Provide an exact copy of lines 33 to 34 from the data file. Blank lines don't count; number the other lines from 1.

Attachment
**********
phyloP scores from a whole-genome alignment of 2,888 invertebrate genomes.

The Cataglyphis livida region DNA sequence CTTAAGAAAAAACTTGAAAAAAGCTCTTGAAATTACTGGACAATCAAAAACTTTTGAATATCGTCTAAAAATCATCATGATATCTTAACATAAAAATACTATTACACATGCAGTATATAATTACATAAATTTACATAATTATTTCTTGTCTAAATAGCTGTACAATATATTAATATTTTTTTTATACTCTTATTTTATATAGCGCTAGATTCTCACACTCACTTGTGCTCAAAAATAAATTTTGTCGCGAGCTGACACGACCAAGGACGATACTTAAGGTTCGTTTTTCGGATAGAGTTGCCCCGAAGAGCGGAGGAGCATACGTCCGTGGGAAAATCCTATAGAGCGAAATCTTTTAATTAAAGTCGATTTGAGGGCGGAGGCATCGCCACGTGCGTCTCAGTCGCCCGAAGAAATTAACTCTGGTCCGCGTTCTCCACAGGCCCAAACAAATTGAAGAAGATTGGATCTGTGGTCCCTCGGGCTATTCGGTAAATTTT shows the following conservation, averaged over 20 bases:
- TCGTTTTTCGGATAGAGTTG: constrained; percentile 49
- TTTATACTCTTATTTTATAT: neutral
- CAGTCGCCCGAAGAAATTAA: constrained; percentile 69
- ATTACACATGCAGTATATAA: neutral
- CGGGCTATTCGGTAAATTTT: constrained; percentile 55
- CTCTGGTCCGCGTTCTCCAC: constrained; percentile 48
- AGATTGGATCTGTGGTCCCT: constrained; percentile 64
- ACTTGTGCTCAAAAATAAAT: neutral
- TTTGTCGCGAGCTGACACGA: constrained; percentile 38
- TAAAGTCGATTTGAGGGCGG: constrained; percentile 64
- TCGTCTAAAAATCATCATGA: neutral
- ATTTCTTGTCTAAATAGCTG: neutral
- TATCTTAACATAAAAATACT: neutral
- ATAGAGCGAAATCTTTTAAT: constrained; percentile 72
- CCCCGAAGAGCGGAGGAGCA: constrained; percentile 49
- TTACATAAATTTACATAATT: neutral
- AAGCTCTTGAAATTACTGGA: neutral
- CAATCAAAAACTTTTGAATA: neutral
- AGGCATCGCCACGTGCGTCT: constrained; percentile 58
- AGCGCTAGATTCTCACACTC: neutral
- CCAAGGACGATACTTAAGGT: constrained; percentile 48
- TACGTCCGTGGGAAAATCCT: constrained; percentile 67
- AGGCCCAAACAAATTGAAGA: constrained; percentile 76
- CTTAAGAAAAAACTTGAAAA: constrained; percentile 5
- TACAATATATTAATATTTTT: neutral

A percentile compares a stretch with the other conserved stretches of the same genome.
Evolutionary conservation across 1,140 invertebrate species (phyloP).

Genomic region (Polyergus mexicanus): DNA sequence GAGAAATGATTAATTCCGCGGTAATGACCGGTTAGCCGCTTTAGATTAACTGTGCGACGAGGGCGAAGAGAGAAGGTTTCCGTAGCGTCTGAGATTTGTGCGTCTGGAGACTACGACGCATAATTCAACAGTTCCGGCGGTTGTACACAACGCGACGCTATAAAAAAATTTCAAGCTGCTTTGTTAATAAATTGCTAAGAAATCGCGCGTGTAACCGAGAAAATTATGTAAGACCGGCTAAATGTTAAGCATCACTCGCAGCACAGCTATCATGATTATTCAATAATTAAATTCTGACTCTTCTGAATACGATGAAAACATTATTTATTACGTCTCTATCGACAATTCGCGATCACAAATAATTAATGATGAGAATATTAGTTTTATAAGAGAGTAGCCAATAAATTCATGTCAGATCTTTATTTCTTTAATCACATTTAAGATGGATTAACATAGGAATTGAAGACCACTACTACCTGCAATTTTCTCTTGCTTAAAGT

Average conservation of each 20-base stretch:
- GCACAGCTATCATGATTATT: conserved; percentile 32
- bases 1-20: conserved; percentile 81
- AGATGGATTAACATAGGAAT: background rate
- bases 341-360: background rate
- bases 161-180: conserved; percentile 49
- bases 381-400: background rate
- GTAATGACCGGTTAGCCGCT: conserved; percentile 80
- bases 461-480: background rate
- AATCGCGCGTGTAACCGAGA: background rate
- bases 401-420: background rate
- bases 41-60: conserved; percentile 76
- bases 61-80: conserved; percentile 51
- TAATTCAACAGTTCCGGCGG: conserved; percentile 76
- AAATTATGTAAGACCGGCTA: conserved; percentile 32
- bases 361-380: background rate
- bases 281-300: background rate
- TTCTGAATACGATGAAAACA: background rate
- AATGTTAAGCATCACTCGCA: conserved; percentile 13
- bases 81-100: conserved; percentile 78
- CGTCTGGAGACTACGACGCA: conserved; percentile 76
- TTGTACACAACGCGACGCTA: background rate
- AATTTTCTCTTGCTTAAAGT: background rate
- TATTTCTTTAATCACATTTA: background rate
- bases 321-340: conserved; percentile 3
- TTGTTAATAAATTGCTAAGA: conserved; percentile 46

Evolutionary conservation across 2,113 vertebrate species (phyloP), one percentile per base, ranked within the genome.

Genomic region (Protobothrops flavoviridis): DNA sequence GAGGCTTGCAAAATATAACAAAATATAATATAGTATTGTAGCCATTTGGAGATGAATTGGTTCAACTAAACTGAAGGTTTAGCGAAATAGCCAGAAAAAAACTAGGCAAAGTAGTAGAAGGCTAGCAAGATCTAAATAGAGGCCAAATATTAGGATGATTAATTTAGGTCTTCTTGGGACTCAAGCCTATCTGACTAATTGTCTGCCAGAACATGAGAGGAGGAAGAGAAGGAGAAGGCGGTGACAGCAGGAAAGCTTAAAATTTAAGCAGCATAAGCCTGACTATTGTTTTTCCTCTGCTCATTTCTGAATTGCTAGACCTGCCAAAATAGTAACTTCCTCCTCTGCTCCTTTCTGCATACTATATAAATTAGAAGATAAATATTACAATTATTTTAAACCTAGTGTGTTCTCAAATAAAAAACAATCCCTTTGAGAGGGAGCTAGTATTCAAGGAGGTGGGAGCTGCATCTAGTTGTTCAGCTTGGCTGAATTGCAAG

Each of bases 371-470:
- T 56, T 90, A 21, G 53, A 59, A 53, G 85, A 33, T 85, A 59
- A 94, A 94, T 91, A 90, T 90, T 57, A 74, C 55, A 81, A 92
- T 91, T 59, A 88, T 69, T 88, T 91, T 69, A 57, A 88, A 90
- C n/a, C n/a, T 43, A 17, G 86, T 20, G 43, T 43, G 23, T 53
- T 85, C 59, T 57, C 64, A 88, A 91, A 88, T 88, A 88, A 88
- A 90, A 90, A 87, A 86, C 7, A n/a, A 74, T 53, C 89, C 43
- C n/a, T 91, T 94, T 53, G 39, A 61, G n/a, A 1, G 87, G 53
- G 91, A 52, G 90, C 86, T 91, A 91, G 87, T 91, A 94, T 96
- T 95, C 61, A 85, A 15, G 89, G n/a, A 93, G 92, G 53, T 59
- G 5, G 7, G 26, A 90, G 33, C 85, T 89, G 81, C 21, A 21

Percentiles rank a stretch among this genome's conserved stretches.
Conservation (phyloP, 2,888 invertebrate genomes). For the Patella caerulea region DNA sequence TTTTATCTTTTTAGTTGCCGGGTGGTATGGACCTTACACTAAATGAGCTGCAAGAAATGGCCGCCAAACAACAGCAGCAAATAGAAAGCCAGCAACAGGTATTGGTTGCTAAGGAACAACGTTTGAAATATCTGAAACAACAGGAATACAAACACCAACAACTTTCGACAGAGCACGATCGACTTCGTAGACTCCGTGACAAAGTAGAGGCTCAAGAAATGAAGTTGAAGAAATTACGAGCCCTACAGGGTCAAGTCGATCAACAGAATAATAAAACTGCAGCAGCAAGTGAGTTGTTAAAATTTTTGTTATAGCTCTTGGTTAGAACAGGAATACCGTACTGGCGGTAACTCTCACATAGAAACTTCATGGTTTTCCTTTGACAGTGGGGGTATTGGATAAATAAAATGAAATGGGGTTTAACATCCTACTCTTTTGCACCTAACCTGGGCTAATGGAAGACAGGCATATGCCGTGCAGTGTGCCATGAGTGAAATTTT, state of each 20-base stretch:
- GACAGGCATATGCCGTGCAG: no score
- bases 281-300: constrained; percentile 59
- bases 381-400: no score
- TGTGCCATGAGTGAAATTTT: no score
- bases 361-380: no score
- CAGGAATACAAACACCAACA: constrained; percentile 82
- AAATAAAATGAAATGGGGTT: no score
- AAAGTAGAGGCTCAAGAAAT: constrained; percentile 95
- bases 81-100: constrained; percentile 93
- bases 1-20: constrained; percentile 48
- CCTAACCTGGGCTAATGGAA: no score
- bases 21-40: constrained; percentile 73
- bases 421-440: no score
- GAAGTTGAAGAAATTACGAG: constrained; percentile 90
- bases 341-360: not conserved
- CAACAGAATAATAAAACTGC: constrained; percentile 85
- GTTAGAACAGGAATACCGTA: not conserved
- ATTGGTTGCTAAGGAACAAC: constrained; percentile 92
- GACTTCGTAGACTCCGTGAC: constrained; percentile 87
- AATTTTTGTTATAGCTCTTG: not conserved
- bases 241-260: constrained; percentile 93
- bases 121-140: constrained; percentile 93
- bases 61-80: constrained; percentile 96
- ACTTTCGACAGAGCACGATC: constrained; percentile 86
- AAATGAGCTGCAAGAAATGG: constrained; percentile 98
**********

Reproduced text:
- bases 1-20: conserved; percentile 81
- AGATGGATTAACATAGGAAT: background rate